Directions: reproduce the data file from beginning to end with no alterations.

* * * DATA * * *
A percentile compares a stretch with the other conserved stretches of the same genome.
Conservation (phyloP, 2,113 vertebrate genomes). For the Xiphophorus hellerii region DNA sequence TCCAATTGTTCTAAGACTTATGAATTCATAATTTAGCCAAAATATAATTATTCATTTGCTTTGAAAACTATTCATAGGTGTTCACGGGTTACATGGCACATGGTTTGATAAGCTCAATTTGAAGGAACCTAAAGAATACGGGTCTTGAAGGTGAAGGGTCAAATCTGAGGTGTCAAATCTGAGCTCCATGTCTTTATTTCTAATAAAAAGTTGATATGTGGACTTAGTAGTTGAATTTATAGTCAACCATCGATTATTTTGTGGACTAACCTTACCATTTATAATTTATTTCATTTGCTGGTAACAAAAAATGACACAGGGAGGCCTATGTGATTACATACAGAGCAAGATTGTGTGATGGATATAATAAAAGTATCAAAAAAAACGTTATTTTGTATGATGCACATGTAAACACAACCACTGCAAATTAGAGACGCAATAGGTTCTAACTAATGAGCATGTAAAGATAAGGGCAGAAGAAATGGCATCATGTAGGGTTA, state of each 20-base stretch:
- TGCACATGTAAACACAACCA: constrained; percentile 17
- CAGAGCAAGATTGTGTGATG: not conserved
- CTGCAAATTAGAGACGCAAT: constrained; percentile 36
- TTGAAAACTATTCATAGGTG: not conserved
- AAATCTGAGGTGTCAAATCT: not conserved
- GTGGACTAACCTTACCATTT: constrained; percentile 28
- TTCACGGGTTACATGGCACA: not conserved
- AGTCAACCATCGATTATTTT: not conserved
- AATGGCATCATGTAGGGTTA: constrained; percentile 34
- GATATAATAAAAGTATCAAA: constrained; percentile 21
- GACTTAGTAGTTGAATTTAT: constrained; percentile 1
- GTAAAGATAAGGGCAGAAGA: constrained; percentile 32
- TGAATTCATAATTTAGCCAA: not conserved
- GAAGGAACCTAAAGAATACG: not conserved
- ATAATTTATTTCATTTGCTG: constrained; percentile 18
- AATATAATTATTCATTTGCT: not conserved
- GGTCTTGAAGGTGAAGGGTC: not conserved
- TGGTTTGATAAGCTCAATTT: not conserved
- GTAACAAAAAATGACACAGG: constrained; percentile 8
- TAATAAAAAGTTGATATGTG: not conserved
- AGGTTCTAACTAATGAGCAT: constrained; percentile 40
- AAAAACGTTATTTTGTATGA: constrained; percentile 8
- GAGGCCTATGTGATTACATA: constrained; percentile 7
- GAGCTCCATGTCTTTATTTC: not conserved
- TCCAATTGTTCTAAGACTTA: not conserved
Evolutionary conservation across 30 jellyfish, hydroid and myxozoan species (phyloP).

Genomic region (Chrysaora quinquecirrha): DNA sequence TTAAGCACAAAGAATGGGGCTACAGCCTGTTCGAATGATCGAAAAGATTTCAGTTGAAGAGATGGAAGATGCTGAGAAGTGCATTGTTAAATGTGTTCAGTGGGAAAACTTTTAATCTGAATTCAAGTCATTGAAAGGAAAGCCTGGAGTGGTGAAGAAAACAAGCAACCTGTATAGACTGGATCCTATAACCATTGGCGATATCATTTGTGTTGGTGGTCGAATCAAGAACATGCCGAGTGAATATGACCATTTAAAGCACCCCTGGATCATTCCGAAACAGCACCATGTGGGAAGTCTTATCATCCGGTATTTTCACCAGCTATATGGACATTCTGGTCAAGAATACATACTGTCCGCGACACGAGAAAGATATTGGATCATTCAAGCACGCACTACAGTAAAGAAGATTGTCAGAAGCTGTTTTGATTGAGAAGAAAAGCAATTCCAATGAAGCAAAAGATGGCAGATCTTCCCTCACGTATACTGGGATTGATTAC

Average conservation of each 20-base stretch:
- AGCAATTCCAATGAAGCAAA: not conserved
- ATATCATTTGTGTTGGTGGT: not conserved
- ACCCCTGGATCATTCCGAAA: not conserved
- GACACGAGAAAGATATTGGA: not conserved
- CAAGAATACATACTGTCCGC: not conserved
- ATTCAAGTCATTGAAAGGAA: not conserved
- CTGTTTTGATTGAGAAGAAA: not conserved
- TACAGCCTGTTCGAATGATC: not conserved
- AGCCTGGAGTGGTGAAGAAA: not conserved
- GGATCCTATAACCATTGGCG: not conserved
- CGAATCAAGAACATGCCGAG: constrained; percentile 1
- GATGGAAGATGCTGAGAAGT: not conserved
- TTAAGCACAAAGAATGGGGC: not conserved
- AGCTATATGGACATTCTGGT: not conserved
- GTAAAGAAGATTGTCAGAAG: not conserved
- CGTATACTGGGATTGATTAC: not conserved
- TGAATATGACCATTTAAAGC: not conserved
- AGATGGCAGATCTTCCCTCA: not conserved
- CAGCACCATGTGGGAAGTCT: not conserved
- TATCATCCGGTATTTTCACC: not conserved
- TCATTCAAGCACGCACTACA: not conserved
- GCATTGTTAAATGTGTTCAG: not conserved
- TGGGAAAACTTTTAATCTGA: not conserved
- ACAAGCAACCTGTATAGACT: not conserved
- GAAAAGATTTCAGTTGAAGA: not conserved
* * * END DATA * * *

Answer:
A percentile compares a stretch with the other conserved stretches of the same genome.
Conservation (phyloP, 2,113 vertebrate genomes). For the Xiphophorus hellerii region DNA sequence TCCAATTGTTCTAAGACTTATGAATTCATAATTTAGCCAAAATATAATTATTCATTTGCTTTGAAAACTATTCATAGGTGTTCACGGGTTACATGGCACATGGTTTGATAAGCTCAATTTGAAGGAACCTAAAGAATACGGGTCTTGAAGGTGAAGGGTCAAATCTGAGGTGTCAAATCTGAGCTCCATGTCTTTATTTCTAATAAAAAGTTGATATGTGGACTTAGTAGTTGAATTTATAGTCAACCATCGATTATTTTGTGGACTAACCTTACCATTTATAATTTATTTCATTTGCTGGTAACAAAAAATGACACAGGGAGGCCTATGTGATTACATACAGAGCAAGATTGTGTGATGGATATAATAAAAGTATCAAAAAAAACGTTATTTTGTATGATGCACATGTAAACACAACCACTGCAAATTAGAGACGCAATAGGTTCTAACTAATGAGCATGTAAAGATAAGGGCAGAAGAAATGGCATCATGTAGGGTTA, state of each 20-base stretch:
- TGCACATGTAAACACAACCA: constrained; percentile 17
- CAGAGCAAGATTGTGTGATG: not conserved
- CTGCAAATTAGAGACGCAAT: constrained; percentile 36
- TTGAAAACTATTCATAGGTG: not conserved
- AAATCTGAGGTGTCAAATCT: not conserved
- GTGGACTAACCTTACCATTT: constrained; percentile 28
- TTCACGGGTTACATGGCACA: not conserved
- AGTCAACCATCGATTATTTT: not conserved
- AATGGCATCATGTAGGGTTA: constrained; percentile 34
- GATATAATAAAAGTATCAAA: constrained; percentile 21
- GACTTAGTAGTTGAATTTAT: constrained; percentile 1
- GTAAAGATAAGGGCAGAAGA: constrained; percentile 32
- TGAATTCATAATTTAGCCAA: not conserved
- GAAGGAACCTAAAGAATACG: not conserved
- ATAATTTATTTCATTTGCTG: constrained; percentile 18
- AATATAATTATTCATTTGCT: not conserved
- GGTCTTGAAGGTGAAGGGTC: not conserved
- TGGTTTGATAAGCTCAATTT: not conserved
- GTAACAAAAAATGACACAGG: constrained; percentile 8
- TAATAAAAAGTTGATATGTG: not conserved
- AGGTTCTAACTAATGAGCAT: constrained; percentile 40
- AAAAACGTTATTTTGTATGA: constrained; percentile 8
- GAGGCCTATGTGATTACATA: constrained; percentile 7
- GAGCTCCATGTCTTTATTTC: not conserved
- TCCAATTGTTCTAAGACTTA: not conserved
Evolutionary conservation across 30 jellyfish, hydroid and myxozoan species (phyloP).

Genomic region (Chrysaora quinquecirrha): DNA sequence TTAAGCACAAAGAATGGGGCTACAGCCTGTTCGAATGATCGAAAAGATTTCAGTTGAAGAGATGGAAGATGCTGAGAAGTGCATTGTTAAATGTGTTCAGTGGGAAAACTTTTAATCTGAATTCAAGTCATTGAAAGGAAAGCCTGGAGTGGTGAAGAAAACAAGCAACCTGTATAGACTGGATCCTATAACCATTGGCGATATCATTTGTGTTGGTGGTCGAATCAAGAACATGCCGAGTGAATATGACCATTTAAAGCACCCCTGGATCATTCCGAAACAGCACCATGTGGGAAGTCTTATCATCCGGTATTTTCACCAGCTATATGGACATTCTGGTCAAGAATACATACTGTCCGCGACACGAGAAAGATATTGGATCATTCAAGCACGCACTACAGTAAAGAAGATTGTCAGAAGCTGTTTTGATTGAGAAGAAAAGCAATTCCAATGAAGCAAAAGATGGCAGATCTTCCCTCACGTATACTGGGATTGATTAC

Average conservation of each 20-base stretch:
- AGCAATTCCAATGAAGCAAA: not conserved
- ATATCATTTGTGTTGGTGGT: not conserved
- ACCCCTGGATCATTCCGAAA: not conserved
- GACACGAGAAAGATATTGGA: not conserved
- CAAGAATACATACTGTCCGC: not conserved
- ATTCAAGTCATTGAAAGGAA: not conserved
- CTGTTTTGATTGAGAAGAAA: not conserved
- TACAGCCTGTTCGAATGATC: not conserved
- AGCCTGGAGTGGTGAAGAAA: not conserved
- GGATCCTATAACCATTGGCG: not conserved
- CGAATCAAGAACATGCCGAG: constrained; percentile 1
- GATGGAAGATGCTGAGAAGT: not conserved
- TTAAGCACAAAGAATGGGGC: not conserved
- AGCTATATGGACATTCTGGT: not conserved
- GTAAAGAAGATTGTCAGAAG: not conserved
- CGTATACTGGGATTGATTAC: not conserved
- TGAATATGACCATTTAAAGC: not conserved
- AGATGGCAGATCTTCCCTCA: not conserved
- CAGCACCATGTGGGAAGTCT: not conserved
- TATCATCCGGTATTTTCACC: not conserved
- TCATTCAAGCACGCACTACA: not conserved
- GCATTGTTAAATGTGTTCAG: not conserved
- TGGGAAAACTTTTAATCTGA: not conserved
- ACAAGCAACCTGTATAGACT: not conserved
- GAAAAGATTTCAGTTGAAGA: not conserved